It Begins with Touch
Start off on the right foot by planning ahead and preparing your cat to accept and hopefully even enjoy being touched. Some kitties like being touched in particular areas but are sensitive about other parts of their body. Many cats can be paw-shy and they don’t like having their claws touched. Help your kitten learn to associate being touched in sensitive areas by petting near that area one or two times and then offering a treat.
If you have a kitten who dislikes having her ears handled, stroke her on the back of the head or on the chest and then offer a treat or a little portion of her regular food. You’ll quickly learn your cat’s petting area preferences. Gradually ease into being able to offer one gentle stroke near an ear and then offer an additional treat. Don’t forget to do the same on the other ear. Slowly work up to being able to touch the ear briefly and then increase the length the time you handle the ear. Don’t overdo it though. Keep the whole experience positive. If done correctly, your kitten will learn that allowing herself to be touched results in something pleasurable and the experience is quick, gentle and safe. It’s critical to your success that the petting session in those sensitive areas be over while it’s still a positive experience. If you touch the ear or another body part too long, you risk having your kitten start to struggle and then she’ll begin to associate the experience with something unpleasant.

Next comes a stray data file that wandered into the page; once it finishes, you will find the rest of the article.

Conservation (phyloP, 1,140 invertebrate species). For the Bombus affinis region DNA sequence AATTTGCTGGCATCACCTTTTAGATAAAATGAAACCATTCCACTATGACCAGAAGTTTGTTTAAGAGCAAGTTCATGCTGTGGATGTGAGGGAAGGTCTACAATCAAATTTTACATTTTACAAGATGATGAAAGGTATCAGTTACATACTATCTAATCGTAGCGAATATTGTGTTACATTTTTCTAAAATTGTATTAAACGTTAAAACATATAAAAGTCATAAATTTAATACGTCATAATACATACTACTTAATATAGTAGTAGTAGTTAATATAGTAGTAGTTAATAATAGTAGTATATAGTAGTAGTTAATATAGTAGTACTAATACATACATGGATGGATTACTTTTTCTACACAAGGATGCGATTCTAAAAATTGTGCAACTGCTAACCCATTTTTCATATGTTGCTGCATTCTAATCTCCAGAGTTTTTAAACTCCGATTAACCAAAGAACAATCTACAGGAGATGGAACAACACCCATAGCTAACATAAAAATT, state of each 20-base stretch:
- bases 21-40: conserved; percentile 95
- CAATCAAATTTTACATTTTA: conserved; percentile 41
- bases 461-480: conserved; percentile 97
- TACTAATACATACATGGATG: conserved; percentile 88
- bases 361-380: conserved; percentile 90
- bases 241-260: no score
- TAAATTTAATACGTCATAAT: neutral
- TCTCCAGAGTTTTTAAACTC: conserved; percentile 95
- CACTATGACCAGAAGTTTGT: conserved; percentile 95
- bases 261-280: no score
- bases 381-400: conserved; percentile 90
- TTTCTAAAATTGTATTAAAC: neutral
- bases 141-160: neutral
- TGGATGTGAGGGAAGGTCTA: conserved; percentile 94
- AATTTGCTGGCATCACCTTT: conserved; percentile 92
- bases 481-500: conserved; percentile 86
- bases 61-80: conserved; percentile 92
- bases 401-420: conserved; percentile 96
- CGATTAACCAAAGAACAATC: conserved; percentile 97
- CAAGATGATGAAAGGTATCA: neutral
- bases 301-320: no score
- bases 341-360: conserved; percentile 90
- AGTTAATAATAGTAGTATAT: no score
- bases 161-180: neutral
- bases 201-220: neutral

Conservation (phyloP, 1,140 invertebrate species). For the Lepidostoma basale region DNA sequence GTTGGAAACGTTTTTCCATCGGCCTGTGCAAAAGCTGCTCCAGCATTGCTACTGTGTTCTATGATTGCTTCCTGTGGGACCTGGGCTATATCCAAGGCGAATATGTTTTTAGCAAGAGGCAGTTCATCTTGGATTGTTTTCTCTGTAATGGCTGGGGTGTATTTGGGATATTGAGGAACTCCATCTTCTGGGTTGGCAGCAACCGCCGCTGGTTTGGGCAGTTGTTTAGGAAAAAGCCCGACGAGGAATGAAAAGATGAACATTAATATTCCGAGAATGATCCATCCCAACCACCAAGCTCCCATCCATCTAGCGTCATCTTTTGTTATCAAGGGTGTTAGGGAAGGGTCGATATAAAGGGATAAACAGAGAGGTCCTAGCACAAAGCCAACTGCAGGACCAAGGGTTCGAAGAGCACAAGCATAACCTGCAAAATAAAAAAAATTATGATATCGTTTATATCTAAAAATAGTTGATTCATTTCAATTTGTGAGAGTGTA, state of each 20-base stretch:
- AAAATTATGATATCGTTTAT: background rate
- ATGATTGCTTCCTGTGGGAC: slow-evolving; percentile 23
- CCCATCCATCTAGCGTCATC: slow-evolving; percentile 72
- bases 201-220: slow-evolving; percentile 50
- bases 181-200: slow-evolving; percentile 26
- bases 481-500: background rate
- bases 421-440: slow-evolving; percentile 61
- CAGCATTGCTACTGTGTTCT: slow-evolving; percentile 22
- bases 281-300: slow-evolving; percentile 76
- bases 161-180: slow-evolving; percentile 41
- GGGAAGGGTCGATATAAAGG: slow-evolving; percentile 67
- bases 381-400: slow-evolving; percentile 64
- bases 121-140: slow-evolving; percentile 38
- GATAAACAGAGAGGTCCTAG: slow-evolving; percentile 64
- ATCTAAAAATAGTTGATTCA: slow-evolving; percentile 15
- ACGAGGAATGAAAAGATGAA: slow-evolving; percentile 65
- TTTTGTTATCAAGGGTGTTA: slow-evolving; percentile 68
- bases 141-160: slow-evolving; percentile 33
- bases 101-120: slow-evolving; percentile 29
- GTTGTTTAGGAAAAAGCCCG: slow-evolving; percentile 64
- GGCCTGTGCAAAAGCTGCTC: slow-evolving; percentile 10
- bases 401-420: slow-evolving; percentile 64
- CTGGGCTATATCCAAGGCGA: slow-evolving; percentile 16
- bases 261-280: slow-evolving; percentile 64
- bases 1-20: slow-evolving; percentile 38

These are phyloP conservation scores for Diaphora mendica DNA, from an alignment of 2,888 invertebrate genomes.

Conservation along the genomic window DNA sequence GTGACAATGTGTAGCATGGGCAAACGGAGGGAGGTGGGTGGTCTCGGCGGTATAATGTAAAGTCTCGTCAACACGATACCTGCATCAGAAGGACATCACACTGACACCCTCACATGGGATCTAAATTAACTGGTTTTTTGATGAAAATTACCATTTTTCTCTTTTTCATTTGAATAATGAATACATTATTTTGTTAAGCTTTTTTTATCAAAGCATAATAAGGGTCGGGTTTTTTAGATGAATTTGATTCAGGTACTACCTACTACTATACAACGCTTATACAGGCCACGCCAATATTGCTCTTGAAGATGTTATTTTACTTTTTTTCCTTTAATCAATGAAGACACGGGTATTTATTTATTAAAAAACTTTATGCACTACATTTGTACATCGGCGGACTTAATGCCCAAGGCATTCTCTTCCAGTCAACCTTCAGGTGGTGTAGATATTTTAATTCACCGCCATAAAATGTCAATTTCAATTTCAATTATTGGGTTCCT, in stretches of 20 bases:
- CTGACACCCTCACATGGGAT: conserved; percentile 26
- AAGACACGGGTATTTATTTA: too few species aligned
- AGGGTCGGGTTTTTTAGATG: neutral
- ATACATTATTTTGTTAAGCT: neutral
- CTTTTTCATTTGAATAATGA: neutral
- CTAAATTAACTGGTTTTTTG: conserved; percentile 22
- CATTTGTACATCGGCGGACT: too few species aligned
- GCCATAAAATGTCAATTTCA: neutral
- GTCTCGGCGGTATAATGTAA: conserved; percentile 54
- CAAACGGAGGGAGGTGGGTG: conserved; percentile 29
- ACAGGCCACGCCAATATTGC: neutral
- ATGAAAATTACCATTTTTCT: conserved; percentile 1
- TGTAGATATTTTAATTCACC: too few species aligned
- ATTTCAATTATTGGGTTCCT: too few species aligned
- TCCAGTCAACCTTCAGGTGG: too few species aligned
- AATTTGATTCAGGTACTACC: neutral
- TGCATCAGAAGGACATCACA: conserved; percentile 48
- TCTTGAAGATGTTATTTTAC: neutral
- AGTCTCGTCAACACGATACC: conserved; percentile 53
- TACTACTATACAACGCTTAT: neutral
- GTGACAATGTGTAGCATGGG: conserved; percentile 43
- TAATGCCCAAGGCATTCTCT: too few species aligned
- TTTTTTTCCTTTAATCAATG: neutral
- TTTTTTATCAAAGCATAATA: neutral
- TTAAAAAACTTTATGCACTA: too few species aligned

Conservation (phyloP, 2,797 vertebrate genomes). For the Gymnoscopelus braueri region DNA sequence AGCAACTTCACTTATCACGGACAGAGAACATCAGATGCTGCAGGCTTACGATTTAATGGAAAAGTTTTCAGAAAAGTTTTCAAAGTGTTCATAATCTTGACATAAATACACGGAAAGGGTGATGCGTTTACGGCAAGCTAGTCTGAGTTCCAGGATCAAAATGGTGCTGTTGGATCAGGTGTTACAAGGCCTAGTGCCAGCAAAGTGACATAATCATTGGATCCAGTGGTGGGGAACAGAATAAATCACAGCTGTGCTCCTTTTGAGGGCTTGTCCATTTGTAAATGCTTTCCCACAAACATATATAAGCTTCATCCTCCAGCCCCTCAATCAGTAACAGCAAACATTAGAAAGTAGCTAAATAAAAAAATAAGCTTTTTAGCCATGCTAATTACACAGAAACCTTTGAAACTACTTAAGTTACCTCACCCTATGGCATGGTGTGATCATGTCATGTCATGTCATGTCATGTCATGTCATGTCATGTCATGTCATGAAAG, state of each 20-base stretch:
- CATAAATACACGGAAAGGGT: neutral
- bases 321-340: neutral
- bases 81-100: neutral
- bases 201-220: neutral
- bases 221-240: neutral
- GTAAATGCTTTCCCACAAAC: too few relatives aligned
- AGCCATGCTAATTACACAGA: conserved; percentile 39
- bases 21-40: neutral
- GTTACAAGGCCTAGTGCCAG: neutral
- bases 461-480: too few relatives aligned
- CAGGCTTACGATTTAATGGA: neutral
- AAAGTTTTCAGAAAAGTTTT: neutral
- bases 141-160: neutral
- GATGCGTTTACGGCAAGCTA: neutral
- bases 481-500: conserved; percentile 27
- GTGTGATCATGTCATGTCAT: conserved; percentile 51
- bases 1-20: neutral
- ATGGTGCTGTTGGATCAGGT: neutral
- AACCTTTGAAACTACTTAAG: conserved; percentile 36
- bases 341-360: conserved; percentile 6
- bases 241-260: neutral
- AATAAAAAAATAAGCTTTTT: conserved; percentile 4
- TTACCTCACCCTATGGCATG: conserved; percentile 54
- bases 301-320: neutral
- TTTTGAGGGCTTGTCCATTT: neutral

The Sooner the Better When it Comes to Cat Training
Remember, start early and be gentle. Take baby steps and always end on a positive note. If you’re consistent you’ll increase your chances of having an adult cat who comfortably tolerates teeth cleaning, ear cleaning, nail trimming, grooming, tick removal or anything else that requires being touched.
Need More Information?
For more specifics on helping your kitten bond with you or for step-by-step instructions on kitten training, refer to the books by best-selling author Pam Johnson-Bennett.
If you have a question about your cat’s behavior, you can find information in the articles on our website as well as in Pam’s books. If you have a question regarding your cat’s health, please contact your veterinarian. This article is not intended as a replacement for your cat’s veterinary care.